George and Phyllis Enloe are committed to providing high-quality, artisan breads and pastries to Amarillo, a metropolitan island in the Texas Panhandle. The bakery café offers a mix of traditional European products and American favorites.
Sixteen years ago, Phyllis Enloe traded scalpels and scrubs for bowl scrapers and whites. After a nearly 20-year career in surgical nursing, Phyllis, who always harbored a passion for bread baking, abandoned the chilled environment of an operating room for the heat of a bakery. Yet, the move was less dramatic than one might believe, she says.
“Nursing and baking share a common thread, if you think about it. In each, you serve people, and you care for people,” says the founder and co-owner of Village Bakery Café, Amarillo, Texas. Residents regard it as the source in their city for top-quality artisan breads and viennoiserie, American pastries and French bistro-style breakfasts and lunches.
Phyllis attributes her commitment to baking to her mother, who, “when I was a child, allowed me to cook and bake to my heart’s content.” Yet, before Phyllis graduated from high school, she knew she would go into nursing.
In 1992, the surgeon for whom she worked took early retirement. Phyllis’ choices included returning to hospital nursing, working for another surgeon or pursuing her long-held desire to bake.
She and husband George, a commodity futures broker who works with cattle ranchers and feedlot operators, visited several artisan bakeries across the country. The couple turned the family kitchen into a small artisan bakery. George purchased a 30-qt. mixer and a tabletop sheeter and positioned them in the breakfast room. Heat lamps served as proofers. Their two daughters helped carry made-up loaves to be baked in neighbors’ ovens. In return, Phyllis gave finished product to neighbors, who became her taste testers.
In 1994, George located a 1,700- sq.-ft. storefront in a strip mall in an affluent Amarillo neighborhood. Armed with the equipment from their kitchen, a used rack oven and reach-in coolers, the couple opened for business that December with three employees, including Phyllis and George, who works part time after the futures markets close, managing the financials, including purchasing ingredients.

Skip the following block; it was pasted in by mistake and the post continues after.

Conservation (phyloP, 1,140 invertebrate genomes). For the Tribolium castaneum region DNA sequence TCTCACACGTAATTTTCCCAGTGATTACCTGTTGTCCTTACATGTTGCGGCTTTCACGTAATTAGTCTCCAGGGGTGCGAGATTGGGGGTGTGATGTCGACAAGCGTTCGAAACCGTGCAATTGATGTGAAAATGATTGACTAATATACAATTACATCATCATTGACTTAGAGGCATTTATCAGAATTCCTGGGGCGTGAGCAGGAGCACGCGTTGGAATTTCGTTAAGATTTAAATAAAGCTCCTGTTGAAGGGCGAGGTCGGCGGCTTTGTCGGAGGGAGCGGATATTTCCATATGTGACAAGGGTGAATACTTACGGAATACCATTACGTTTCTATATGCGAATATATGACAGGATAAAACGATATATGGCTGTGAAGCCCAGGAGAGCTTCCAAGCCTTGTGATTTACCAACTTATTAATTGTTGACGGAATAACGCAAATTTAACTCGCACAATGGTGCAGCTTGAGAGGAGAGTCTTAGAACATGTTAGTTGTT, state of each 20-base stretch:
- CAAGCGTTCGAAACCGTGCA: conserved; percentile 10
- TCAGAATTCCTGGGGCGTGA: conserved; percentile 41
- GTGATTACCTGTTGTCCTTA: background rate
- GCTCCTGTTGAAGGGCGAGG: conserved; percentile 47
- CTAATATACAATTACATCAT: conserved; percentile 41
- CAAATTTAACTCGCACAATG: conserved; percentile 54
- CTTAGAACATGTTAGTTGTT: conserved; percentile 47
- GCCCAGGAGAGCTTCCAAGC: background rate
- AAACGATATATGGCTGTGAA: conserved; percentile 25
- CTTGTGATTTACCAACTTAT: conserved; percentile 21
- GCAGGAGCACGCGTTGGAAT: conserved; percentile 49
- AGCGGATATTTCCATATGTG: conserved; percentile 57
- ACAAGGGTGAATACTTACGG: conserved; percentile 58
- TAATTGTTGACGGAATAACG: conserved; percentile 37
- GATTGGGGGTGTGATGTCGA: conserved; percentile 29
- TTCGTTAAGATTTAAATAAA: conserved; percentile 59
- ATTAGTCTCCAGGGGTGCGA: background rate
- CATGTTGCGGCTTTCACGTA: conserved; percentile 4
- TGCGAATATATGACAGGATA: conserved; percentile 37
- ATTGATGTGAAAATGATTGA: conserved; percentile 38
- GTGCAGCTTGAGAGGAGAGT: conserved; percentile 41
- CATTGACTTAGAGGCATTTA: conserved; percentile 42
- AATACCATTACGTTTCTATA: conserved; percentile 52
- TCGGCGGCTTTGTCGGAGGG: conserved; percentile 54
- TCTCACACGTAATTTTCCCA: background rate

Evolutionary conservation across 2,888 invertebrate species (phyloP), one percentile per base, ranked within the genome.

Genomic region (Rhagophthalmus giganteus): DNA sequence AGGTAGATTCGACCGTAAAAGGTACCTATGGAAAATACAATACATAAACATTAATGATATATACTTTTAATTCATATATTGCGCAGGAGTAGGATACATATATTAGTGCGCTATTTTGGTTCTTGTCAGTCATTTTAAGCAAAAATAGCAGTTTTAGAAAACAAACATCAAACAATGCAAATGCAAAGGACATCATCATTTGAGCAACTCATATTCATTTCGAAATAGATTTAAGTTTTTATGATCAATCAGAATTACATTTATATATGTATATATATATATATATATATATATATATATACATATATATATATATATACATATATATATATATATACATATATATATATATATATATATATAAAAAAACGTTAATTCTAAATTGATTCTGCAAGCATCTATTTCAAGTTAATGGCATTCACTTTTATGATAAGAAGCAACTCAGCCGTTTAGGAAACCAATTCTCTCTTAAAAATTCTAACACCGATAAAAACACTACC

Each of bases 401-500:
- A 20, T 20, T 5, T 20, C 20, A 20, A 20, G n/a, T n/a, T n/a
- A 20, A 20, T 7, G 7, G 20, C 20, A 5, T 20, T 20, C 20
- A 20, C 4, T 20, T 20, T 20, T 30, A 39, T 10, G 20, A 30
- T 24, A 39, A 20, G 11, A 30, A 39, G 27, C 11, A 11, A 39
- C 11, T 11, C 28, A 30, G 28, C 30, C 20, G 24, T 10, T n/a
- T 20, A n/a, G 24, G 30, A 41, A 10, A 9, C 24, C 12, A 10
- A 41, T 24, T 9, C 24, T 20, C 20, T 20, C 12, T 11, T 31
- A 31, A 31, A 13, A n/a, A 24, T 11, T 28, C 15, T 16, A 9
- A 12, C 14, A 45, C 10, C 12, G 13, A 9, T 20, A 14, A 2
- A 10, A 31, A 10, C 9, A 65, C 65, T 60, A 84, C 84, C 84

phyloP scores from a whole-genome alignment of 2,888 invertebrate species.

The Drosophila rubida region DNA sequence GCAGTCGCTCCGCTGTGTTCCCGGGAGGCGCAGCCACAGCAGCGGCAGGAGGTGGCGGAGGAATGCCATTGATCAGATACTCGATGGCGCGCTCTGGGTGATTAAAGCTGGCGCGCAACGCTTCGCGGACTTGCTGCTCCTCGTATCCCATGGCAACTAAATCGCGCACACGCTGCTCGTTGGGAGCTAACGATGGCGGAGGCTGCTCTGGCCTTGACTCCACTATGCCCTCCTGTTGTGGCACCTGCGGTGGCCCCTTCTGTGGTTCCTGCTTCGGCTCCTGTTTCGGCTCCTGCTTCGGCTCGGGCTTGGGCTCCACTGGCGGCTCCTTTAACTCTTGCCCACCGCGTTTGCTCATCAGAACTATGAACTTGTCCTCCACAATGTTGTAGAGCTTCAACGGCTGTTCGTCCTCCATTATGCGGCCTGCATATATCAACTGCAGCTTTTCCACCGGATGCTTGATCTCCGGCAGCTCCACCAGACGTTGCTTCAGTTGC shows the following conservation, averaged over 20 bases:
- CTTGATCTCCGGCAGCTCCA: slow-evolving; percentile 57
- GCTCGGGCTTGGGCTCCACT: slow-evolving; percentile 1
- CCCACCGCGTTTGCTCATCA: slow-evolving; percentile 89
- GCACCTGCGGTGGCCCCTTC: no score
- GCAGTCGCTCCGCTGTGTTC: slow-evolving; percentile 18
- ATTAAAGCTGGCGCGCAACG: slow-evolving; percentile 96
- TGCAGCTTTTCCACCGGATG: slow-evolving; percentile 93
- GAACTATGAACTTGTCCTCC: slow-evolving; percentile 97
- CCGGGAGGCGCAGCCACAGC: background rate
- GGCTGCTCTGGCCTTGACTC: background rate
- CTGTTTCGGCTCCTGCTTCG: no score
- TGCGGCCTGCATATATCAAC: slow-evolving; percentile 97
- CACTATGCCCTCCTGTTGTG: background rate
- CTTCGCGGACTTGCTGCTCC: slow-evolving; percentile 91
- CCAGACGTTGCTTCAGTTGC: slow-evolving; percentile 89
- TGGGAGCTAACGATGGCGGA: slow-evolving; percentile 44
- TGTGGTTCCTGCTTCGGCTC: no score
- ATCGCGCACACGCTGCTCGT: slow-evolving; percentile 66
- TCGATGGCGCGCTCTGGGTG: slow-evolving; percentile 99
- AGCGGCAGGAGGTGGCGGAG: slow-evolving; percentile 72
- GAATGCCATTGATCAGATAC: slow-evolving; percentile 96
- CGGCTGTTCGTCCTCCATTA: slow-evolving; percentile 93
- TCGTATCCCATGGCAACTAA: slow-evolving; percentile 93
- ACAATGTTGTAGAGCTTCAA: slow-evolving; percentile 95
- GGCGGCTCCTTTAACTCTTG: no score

“I had no idea of how much work would be required,” George recalls. “After a couple of weeks, if someone had suggested that we abandon the business, I might have taken up the suggestion, but Phyllis was staying the course.”
George’s reservations disappeared after the first month, when the couple discovered the bakery had turned a modest profit.
Broad product mix needed
When Village Bakery Café opened, Phyllis focused bakery production on European-style pastries and artisan bread products. Artisan breads and rolls include French baguettes and boules; varieties of ciabatta and focaccia; multigrain country bread with herbs, nuts and cheese; fougasse; cornmeal; rye; whole wheat; challah; and seeded or red curry lavash. Viennoiserie items include plain, fruit and savory croissants; plain and filled brioche; Danish and puff pastries; tarts; and tortes.
“But we needed products that would attract customers immediately,” Phyllis says. She added more Americanized items, such as biscuits, turnovers, cinnamon rolls and muffins, each featuring a signature touch. For example, she created a sweet yeast dough formula and cinnamon smear for cinnamon rolls, and bakers heat the cream cheesebased icing to a specific temperature so it glazes the rolls evenly.
To capture decorated cake sales, the bakery café introduced decorated dessert cakes and tortes for special occasions, mostly birthdays. Decorators use hand decorating and fresh flowers, finishing cakes in customary decorated cake sizes.